The Herald (Harare)

1 February 2013

Zimbabwe: Knives Out for Mushekwi

A SHADOWY organisation that claims to stand for Fair Play in African football has made sensational allegations that Zimbabwe international striker, Nyasha Mushekwi, bribed his way out of a potential

life ban in the Asiagate match-fixing saga.

FairFootballAfrica, which says it's a lobby against match-fixing and corruption in African football, has targeted Mushekwi in an aggressive smear campaign aimed at destroying the striker's hopes for a possible dance with European football.

The organisation apparently doesn't have an official website, or online contact details and uses a Yahoo public e-mail address, has claimed that it has contacted several European clubs to block the possible transfer of Mushekwi until Fifa takes an official position on the Asiagate match-fixing saga.

It has also been on an aggressive media campaign, across Southern Africa, taking their case to a number of newsrooms.

Zifa will certainly find claims by FairFootballAfrica, that people could bribe their way out of the Asiagate scandal, to be repulsive in as much as the same organisation is trying to support the association in its stance against corruption in football.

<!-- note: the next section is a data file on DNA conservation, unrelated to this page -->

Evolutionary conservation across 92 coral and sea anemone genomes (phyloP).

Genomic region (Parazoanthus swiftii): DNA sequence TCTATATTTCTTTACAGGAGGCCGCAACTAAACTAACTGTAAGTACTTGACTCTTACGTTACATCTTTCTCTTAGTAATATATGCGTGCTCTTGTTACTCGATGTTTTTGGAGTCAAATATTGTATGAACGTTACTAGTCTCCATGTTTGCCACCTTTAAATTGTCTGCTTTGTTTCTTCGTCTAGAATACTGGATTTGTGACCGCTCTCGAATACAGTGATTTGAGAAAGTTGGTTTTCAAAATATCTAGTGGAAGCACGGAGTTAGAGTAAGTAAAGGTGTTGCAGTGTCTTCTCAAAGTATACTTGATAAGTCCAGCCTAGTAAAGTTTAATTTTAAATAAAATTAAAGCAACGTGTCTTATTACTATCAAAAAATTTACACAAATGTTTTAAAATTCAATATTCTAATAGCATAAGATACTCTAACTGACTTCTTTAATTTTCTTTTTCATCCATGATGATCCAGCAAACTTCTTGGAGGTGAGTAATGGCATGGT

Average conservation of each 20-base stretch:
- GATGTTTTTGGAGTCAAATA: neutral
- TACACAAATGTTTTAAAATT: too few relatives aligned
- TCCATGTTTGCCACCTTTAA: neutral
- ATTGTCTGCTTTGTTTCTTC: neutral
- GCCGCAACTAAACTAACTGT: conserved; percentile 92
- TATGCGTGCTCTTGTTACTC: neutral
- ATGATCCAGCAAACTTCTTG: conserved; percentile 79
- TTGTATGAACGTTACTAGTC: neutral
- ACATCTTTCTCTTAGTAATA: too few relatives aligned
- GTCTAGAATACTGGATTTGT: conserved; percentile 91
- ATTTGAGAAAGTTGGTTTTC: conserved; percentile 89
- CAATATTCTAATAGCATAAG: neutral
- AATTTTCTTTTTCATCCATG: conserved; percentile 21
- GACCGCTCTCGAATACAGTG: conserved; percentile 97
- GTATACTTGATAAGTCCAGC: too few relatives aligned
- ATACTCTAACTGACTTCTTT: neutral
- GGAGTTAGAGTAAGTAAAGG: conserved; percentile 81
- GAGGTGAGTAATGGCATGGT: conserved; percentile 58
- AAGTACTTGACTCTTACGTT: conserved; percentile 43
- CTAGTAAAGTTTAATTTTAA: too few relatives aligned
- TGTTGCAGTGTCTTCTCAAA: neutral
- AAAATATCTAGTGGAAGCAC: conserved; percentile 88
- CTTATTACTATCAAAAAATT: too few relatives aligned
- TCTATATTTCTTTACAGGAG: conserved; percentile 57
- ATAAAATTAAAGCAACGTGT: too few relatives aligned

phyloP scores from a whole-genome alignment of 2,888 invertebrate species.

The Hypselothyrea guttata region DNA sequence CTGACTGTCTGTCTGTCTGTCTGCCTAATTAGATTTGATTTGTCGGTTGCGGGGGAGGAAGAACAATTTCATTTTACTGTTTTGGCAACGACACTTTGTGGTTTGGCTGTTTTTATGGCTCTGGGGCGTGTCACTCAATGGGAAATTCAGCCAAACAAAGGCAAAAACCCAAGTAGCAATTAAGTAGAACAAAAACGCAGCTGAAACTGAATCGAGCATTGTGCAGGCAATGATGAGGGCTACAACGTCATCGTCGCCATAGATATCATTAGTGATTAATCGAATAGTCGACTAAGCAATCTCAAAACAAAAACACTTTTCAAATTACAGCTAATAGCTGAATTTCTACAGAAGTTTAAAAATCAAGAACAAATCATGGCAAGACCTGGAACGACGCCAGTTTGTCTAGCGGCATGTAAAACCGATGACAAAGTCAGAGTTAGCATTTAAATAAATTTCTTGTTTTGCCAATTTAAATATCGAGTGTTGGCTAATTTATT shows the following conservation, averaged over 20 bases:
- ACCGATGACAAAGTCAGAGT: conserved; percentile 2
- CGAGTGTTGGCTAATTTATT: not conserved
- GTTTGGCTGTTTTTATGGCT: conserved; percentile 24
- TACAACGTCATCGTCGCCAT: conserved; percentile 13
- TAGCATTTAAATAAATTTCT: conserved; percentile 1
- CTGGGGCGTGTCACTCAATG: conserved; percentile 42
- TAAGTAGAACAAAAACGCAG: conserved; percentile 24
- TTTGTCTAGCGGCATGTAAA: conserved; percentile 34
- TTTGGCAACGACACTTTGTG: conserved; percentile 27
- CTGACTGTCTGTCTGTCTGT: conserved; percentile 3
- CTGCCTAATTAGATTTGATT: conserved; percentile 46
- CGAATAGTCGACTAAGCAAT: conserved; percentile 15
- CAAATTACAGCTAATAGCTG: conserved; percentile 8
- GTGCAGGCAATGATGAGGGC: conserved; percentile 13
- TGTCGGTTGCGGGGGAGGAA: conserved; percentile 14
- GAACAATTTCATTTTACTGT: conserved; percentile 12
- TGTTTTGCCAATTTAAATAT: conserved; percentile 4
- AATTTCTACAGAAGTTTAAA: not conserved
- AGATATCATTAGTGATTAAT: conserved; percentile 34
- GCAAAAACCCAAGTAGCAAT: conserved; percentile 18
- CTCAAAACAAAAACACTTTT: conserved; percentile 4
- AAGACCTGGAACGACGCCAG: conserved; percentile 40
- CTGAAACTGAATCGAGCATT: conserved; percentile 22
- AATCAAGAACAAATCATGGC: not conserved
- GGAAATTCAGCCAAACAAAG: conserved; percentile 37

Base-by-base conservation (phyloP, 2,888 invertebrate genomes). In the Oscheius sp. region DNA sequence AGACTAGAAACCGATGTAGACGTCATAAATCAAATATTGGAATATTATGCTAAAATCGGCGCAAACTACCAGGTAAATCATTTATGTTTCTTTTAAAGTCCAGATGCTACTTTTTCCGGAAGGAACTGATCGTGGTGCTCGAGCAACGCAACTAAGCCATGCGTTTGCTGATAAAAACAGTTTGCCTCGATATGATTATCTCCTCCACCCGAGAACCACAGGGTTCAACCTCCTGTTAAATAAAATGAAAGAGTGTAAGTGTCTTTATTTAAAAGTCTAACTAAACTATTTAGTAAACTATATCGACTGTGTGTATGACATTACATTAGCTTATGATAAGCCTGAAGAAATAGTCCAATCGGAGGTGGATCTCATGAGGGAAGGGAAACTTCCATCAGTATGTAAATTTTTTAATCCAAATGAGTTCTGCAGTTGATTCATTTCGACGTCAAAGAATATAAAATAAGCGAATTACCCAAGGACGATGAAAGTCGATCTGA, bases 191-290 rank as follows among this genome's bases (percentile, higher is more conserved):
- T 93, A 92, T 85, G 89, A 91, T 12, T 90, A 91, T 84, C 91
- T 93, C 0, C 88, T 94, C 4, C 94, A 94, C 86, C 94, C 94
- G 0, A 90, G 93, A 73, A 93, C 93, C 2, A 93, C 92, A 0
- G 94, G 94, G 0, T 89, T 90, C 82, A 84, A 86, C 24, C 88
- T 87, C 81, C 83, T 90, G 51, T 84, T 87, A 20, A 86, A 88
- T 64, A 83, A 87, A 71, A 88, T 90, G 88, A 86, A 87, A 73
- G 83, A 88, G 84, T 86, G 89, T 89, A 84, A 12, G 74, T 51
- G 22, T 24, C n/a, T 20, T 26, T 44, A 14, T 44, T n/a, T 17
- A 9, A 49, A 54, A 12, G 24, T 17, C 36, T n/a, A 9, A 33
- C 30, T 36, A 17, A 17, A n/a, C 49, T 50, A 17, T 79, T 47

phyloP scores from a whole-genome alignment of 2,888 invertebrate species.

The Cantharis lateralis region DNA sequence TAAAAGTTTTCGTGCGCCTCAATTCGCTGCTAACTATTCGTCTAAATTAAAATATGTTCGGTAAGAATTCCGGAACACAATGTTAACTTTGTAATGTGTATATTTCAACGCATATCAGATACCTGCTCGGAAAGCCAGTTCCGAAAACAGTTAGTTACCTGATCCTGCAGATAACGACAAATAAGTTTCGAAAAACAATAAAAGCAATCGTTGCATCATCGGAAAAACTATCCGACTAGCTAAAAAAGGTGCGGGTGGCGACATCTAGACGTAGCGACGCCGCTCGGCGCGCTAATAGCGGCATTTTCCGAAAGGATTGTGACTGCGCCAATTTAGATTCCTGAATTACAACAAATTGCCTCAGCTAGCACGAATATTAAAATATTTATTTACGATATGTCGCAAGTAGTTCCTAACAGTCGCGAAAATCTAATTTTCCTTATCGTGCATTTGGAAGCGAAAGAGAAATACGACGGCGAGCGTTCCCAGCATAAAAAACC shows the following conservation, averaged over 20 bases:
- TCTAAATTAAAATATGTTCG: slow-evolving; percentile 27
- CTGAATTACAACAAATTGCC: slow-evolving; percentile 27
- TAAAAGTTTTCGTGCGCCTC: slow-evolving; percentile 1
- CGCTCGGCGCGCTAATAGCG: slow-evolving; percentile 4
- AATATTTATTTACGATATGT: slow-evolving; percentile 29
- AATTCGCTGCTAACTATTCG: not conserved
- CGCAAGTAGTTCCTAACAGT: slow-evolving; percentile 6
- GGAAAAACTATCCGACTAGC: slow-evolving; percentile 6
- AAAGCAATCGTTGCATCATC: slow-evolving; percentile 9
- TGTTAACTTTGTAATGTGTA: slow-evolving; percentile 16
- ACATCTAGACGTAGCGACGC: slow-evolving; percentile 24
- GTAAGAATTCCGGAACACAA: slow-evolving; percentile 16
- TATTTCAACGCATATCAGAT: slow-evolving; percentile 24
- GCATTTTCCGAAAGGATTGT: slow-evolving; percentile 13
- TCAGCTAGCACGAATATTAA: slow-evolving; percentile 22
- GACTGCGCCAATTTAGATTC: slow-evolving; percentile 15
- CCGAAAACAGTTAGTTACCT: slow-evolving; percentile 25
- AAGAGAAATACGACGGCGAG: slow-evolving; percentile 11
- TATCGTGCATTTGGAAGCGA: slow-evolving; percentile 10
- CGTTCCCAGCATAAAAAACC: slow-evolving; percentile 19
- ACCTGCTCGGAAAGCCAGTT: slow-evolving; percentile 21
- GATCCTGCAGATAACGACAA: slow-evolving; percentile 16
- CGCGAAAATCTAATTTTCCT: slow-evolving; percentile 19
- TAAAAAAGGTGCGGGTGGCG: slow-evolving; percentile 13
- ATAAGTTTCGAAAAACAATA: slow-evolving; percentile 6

Ironically, while FairFootballAfrica wants Mushekwi frozen from international transfers for, at least a year, Zifa secretary-general, Jonathan Mashingaidze, announced that the striker is set to be honoured by the association for the stance he took, during the controversial matches under review, to reject the advances of match-fixers.

Zimbabwe international goalkeeper, Energy Murambadoro, who was cleared from the Asiagate scandal, is the other player that Mashingaidze said would be honoured.

Mushekwi, who is currently back home in Zimbabwe with his Super Diski club, Mamelodi Sundowns, scored twice when the Brazilians defeated Highlanders 2-0 at Barbourfields in the opening match of their mid-season break tour.

The big striker has been linked with a move to England to join either Fulham or West Ham and last year he even passed a medical at Germany Bundesliga side, Greuther Furth, before the move broke down because of disagreements over the transfer fee.

The Zifa board slapped Mushekwi with a wholly suspended one-year ban from football, following investigations held into the Asiagate scandal by the Justice Ebrahim Commission, leaving the Mamelodi Sundowns free to continue plying his trade.

Even if Zifa had banned Mushekwi for a year, the suspension would only take effect in the event Fifa endorsed that ban provided the local association submitted documentary evidence to show that the case passed through all its disciplinary and appeals' committee channels.

Fifa secretary-general, Jerome Valcke, last month described Asiagate as a very difficult case and said their legal experts were still perusing the relevant documents, and have requested for more information from Zifa, before the world football governing body can take an official position.